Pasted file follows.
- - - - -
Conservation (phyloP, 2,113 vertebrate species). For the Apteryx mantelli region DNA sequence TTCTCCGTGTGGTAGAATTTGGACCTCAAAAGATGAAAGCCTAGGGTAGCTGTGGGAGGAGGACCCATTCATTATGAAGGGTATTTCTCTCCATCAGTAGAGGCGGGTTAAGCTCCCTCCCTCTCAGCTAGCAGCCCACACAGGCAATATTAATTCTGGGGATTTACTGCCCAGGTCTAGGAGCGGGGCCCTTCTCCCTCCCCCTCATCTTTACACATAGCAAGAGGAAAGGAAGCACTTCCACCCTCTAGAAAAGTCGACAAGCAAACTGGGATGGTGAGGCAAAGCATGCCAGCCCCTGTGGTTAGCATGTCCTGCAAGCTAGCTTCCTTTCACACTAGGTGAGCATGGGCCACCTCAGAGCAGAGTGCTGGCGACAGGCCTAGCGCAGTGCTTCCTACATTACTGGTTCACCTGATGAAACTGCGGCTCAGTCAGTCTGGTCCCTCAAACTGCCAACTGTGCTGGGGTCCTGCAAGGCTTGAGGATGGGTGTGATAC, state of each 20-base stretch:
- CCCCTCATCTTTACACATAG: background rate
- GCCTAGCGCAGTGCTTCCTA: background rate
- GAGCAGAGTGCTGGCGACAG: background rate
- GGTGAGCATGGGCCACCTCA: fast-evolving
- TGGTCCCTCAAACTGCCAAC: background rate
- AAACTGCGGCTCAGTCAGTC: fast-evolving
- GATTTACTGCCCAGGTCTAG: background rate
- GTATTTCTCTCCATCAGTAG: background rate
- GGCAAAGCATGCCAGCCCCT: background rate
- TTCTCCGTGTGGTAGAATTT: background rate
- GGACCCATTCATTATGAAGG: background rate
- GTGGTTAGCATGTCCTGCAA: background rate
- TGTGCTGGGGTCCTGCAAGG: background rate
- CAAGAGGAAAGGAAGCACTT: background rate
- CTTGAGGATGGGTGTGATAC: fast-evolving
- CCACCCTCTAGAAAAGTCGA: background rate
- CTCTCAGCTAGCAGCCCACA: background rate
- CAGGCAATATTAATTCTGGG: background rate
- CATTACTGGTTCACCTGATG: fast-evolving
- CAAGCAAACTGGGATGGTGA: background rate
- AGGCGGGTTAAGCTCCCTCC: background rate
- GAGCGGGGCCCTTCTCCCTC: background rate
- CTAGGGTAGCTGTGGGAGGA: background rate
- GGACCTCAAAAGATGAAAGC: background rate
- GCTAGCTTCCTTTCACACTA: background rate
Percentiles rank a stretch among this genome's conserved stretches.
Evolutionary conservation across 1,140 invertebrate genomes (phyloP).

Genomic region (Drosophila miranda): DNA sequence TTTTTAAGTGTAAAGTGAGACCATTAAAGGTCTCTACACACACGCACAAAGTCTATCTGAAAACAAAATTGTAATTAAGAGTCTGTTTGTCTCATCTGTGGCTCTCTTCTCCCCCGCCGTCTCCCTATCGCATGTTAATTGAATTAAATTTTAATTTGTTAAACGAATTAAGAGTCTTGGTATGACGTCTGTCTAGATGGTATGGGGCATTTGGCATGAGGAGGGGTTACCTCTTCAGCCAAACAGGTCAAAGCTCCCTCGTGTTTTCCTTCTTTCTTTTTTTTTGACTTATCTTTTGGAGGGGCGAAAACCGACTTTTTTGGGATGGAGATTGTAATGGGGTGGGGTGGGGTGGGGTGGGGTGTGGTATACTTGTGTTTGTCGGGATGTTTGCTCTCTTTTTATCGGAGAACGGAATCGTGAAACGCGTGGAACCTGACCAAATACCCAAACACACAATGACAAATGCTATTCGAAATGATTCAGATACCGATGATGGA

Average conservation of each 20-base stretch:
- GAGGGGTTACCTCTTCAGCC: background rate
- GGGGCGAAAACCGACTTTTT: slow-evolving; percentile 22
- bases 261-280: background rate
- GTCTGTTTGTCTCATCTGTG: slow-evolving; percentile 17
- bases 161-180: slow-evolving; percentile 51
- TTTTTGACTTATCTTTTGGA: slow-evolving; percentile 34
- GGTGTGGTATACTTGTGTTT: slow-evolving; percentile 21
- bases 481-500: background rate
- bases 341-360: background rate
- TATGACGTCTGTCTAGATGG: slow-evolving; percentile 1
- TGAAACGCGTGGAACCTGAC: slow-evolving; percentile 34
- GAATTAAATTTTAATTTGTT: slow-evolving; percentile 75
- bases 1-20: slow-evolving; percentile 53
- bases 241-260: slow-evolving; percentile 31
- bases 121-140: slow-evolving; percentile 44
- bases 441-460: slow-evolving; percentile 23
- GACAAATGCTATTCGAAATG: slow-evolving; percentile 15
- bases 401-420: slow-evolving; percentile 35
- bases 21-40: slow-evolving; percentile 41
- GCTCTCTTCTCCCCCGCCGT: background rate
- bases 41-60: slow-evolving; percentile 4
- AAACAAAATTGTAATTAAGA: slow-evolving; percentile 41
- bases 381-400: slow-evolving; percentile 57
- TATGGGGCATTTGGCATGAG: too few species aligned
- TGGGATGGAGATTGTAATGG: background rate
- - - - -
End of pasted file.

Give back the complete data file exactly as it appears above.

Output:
Conservation (phyloP, 2,113 vertebrate species). For the Apteryx mantelli region DNA sequence TTCTCCGTGTGGTAGAATTTGGACCTCAAAAGATGAAAGCCTAGGGTAGCTGTGGGAGGAGGACCCATTCATTATGAAGGGTATTTCTCTCCATCAGTAGAGGCGGGTTAAGCTCCCTCCCTCTCAGCTAGCAGCCCACACAGGCAATATTAATTCTGGGGATTTACTGCCCAGGTCTAGGAGCGGGGCCCTTCTCCCTCCCCCTCATCTTTACACATAGCAAGAGGAAAGGAAGCACTTCCACCCTCTAGAAAAGTCGACAAGCAAACTGGGATGGTGAGGCAAAGCATGCCAGCCCCTGTGGTTAGCATGTCCTGCAAGCTAGCTTCCTTTCACACTAGGTGAGCATGGGCCACCTCAGAGCAGAGTGCTGGCGACAGGCCTAGCGCAGTGCTTCCTACATTACTGGTTCACCTGATGAAACTGCGGCTCAGTCAGTCTGGTCCCTCAAACTGCCAACTGTGCTGGGGTCCTGCAAGGCTTGAGGATGGGTGTGATAC, state of each 20-base stretch:
- CCCCTCATCTTTACACATAG: background rate
- GCCTAGCGCAGTGCTTCCTA: background rate
- GAGCAGAGTGCTGGCGACAG: background rate
- GGTGAGCATGGGCCACCTCA: fast-evolving
- TGGTCCCTCAAACTGCCAAC: background rate
- AAACTGCGGCTCAGTCAGTC: fast-evolving
- GATTTACTGCCCAGGTCTAG: background rate
- GTATTTCTCTCCATCAGTAG: background rate
- GGCAAAGCATGCCAGCCCCT: background rate
- TTCTCCGTGTGGTAGAATTT: background rate
- GGACCCATTCATTATGAAGG: background rate
- GTGGTTAGCATGTCCTGCAA: background rate
- TGTGCTGGGGTCCTGCAAGG: background rate
- CAAGAGGAAAGGAAGCACTT: background rate
- CTTGAGGATGGGTGTGATAC: fast-evolving
- CCACCCTCTAGAAAAGTCGA: background rate
- CTCTCAGCTAGCAGCCCACA: background rate
- CAGGCAATATTAATTCTGGG: background rate
- CATTACTGGTTCACCTGATG: fast-evolving
- CAAGCAAACTGGGATGGTGA: background rate
- AGGCGGGTTAAGCTCCCTCC: background rate
- GAGCGGGGCCCTTCTCCCTC: background rate
- CTAGGGTAGCTGTGGGAGGA: background rate
- GGACCTCAAAAGATGAAAGC: background rate
- GCTAGCTTCCTTTCACACTA: background rate
Percentiles rank a stretch among this genome's conserved stretches.
Evolutionary conservation across 1,140 invertebrate genomes (phyloP).

Genomic region (Drosophila miranda): DNA sequence TTTTTAAGTGTAAAGTGAGACCATTAAAGGTCTCTACACACACGCACAAAGTCTATCTGAAAACAAAATTGTAATTAAGAGTCTGTTTGTCTCATCTGTGGCTCTCTTCTCCCCCGCCGTCTCCCTATCGCATGTTAATTGAATTAAATTTTAATTTGTTAAACGAATTAAGAGTCTTGGTATGACGTCTGTCTAGATGGTATGGGGCATTTGGCATGAGGAGGGGTTACCTCTTCAGCCAAACAGGTCAAAGCTCCCTCGTGTTTTCCTTCTTTCTTTTTTTTTGACTTATCTTTTGGAGGGGCGAAAACCGACTTTTTTGGGATGGAGATTGTAATGGGGTGGGGTGGGGTGGGGTGGGGTGTGGTATACTTGTGTTTGTCGGGATGTTTGCTCTCTTTTTATCGGAGAACGGAATCGTGAAACGCGTGGAACCTGACCAAATACCCAAACACACAATGACAAATGCTATTCGAAATGATTCAGATACCGATGATGGA

Average conservation of each 20-base stretch:
- GAGGGGTTACCTCTTCAGCC: background rate
- GGGGCGAAAACCGACTTTTT: slow-evolving; percentile 22
- bases 261-280: background rate
- GTCTGTTTGTCTCATCTGTG: slow-evolving; percentile 17
- bases 161-180: slow-evolving; percentile 51
- TTTTTGACTTATCTTTTGGA: slow-evolving; percentile 34
- GGTGTGGTATACTTGTGTTT: slow-evolving; percentile 21
- bases 481-500: background rate
- bases 341-360: background rate
- TATGACGTCTGTCTAGATGG: slow-evolving; percentile 1
- TGAAACGCGTGGAACCTGAC: slow-evolving; percentile 34
- GAATTAAATTTTAATTTGTT: slow-evolving; percentile 75
- bases 1-20: slow-evolving; percentile 53
- bases 241-260: slow-evolving; percentile 31
- bases 121-140: slow-evolving; percentile 44
- bases 441-460: slow-evolving; percentile 23
- GACAAATGCTATTCGAAATG: slow-evolving; percentile 15
- bases 401-420: slow-evolving; percentile 35
- bases 21-40: slow-evolving; percentile 41
- GCTCTCTTCTCCCCCGCCGT: background rate
- bases 41-60: slow-evolving; percentile 4
- AAACAAAATTGTAATTAAGA: slow-evolving; percentile 41
- bases 381-400: slow-evolving; percentile 57
- TATGGGGCATTTGGCATGAG: too few species aligned
- TGGGATGGAGATTGTAATGG: background rate